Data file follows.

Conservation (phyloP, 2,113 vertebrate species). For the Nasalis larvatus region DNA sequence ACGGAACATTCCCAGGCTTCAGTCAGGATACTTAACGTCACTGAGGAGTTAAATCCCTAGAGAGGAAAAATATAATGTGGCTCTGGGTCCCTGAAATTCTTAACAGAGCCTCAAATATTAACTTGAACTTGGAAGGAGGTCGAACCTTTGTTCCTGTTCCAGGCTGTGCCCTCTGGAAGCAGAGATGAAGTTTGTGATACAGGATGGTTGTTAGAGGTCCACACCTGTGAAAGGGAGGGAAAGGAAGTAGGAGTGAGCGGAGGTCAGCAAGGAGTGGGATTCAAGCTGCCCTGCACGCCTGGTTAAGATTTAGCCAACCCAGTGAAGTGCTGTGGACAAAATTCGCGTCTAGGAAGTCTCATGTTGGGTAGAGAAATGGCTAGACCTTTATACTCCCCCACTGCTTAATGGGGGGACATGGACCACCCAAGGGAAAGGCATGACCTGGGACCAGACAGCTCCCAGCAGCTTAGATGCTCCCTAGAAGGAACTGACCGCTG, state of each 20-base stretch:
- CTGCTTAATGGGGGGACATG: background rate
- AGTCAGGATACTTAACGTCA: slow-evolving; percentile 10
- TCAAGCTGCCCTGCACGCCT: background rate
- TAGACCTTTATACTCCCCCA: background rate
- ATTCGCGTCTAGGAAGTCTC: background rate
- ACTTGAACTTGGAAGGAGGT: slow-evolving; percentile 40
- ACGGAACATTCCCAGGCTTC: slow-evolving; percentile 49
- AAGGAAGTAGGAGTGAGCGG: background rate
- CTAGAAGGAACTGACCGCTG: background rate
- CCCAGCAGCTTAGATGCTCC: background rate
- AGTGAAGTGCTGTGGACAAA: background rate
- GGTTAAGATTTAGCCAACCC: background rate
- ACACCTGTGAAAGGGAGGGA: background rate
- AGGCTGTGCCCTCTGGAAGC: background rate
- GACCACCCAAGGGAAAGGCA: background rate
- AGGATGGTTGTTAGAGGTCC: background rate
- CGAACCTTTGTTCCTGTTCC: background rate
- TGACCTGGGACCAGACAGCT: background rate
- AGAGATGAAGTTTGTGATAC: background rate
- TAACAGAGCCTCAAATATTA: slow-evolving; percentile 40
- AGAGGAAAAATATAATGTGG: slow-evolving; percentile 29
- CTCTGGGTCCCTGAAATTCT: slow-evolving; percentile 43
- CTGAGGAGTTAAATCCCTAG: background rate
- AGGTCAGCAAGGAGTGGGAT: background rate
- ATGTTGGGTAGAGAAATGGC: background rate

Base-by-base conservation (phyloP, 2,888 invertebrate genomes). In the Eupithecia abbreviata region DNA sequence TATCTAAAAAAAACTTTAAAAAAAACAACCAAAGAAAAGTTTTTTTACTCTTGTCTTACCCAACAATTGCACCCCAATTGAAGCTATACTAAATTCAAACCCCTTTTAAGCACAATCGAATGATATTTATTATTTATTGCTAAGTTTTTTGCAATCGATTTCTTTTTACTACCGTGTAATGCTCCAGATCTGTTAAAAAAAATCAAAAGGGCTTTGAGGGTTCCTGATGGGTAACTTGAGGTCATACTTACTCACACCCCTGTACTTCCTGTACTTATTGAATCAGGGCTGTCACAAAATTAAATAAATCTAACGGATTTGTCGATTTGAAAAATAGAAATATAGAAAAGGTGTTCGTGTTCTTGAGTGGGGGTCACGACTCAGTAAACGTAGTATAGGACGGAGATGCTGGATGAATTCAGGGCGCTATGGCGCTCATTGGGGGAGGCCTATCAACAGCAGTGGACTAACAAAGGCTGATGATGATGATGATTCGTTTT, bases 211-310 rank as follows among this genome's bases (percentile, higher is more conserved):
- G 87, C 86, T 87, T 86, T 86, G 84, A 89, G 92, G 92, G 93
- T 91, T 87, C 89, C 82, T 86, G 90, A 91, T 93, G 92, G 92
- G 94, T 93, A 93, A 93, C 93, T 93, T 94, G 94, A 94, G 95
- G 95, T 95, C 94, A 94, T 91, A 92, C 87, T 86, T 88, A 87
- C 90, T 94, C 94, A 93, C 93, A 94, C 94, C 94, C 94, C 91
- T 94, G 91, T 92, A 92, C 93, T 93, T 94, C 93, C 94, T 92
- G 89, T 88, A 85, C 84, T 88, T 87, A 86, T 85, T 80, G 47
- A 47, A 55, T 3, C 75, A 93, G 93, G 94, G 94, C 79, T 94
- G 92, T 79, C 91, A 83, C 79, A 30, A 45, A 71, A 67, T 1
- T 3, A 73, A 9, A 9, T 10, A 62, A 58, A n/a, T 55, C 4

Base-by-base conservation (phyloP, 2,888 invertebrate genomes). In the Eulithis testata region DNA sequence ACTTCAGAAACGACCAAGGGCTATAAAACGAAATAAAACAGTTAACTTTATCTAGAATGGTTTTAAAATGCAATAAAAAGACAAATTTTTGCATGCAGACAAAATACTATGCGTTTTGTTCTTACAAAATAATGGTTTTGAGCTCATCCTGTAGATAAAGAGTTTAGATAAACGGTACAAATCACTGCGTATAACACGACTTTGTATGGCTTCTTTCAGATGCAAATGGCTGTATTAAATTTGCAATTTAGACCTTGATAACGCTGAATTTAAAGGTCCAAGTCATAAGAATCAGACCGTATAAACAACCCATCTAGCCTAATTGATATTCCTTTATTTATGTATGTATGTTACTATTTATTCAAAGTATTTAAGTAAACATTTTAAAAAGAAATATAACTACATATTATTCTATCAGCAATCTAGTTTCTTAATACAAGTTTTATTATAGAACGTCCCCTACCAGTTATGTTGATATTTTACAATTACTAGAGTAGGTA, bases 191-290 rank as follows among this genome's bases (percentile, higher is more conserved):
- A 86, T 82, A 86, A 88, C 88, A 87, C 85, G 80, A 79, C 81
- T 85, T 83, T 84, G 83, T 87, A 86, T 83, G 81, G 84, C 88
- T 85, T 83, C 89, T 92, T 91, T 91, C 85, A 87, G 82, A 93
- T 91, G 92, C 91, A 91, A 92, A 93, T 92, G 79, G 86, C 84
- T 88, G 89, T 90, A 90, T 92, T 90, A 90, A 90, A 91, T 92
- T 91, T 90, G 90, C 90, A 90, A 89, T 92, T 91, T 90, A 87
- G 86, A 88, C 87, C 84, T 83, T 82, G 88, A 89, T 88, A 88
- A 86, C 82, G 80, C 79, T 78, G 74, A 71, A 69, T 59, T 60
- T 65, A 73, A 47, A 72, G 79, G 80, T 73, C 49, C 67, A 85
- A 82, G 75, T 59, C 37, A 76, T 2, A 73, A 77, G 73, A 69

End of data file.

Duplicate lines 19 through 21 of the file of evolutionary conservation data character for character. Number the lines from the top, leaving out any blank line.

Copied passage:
- TGACCTGGGACCAGACAGCT: background rate
- AGAGATGAAGTTTGTGATAC: background rate
- TAACAGAGCCTCAAATATTA: slow-evolving; percentile 40